## 20151107

### Astronomy quiz question: comparing absolute magnitudes given apparent magnitudes, distances

Astronomy 210 Midterm 2, spring semester 2015
Cuesta College, San Luis Obispo, CA

The apparent magnitudes and distances of three stars are listed below.
 mapparentmagnitude ddistancefrom Earth Regulus +1.4 24 pcs Ankaa +2.4 24 pcs Izar +2.4 62 pcs

When placed at 10 parsecs away, the star that appears dimmest is:
(A) Regulus.
(B) Ankaa.
(C) Izar.
(D) (There is a tie. )

Correct answer (highlight to unhide): (B)

Ankaa and Ikar both appear to be equally dimmer (m = +2.4) as seen from their true distances from Earth than Regulus, which appears to be brightest (m = +1.4). Regulus is the same distance from Earth as Ankaa, but when both are placed at 10 parsecs away from Earth, Regulus would appear to be brighter than Ankaa, meaning that Ankaa would have a dimmer absolute magnitude M.

When Ankaa and Izar are both placed 10 parsecs away from Earth, Ankaa would appear dimmer than Izar, as it would move a smaller distance closer to Earth than Izar.

Thus Ankaa would be dimmest at 10 parsecs away from Earth (having the dimmest absolute magnitude M), as it has a dimmer absolute magnitude than Regulus or Izar. (It is not readily apparent whether Regulus or Izar has the brighter absolute magnitude, without explicitly solving for it using the logarithmic relationship between distance, apparent magnitude, and absolute magnitude.)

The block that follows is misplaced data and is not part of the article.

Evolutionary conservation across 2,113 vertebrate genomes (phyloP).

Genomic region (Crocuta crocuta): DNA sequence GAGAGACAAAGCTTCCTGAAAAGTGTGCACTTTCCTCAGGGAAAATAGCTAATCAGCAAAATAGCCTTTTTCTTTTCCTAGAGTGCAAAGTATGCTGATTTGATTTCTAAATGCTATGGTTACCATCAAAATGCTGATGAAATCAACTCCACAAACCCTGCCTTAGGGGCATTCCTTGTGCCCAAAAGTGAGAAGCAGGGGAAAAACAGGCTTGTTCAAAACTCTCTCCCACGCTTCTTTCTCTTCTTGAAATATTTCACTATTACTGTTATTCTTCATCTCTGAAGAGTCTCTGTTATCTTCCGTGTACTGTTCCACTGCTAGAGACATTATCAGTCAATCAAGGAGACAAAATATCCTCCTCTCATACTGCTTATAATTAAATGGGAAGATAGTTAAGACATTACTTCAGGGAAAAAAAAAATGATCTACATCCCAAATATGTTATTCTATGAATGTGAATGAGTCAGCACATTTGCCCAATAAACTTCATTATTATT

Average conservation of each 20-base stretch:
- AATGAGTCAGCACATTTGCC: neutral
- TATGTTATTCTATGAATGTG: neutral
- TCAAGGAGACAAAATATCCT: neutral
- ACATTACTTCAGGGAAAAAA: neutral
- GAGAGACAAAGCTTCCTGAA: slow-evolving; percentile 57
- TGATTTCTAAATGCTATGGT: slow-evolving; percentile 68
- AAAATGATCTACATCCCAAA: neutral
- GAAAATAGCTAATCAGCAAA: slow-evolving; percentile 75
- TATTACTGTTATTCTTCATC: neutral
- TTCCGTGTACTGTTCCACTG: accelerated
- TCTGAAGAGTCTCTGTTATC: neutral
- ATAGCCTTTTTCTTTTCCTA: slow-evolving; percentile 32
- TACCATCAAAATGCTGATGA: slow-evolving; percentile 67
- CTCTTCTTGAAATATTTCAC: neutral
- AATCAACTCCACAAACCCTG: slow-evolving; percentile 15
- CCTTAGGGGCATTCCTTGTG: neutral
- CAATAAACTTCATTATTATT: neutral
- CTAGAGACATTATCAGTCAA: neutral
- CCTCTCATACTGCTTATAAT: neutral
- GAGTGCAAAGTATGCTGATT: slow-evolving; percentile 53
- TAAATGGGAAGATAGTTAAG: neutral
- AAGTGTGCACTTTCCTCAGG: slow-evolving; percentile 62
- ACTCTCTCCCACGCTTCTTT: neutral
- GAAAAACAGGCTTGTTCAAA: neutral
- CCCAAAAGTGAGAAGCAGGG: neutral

Section 30674
Exam code: midterm02N4ra
(A) : 6 students
(B) : 18 students
(C) : 6 students
(D) : 8 students

Success level: 51% (including partial credit for multiple-choice)
Discrimination index (Aubrecht & Aubrecht, 1983): 0.80

Section 30676
Exam code: midterm02s0Ju
(A) : 7 students
(B) : 27 students
(C) : 10 students
(D) : 5 students

Success level: 59% (including partial credit for multiple-choice)
Discrimination index (Aubrecht & Aubrecht, 1983): 0.44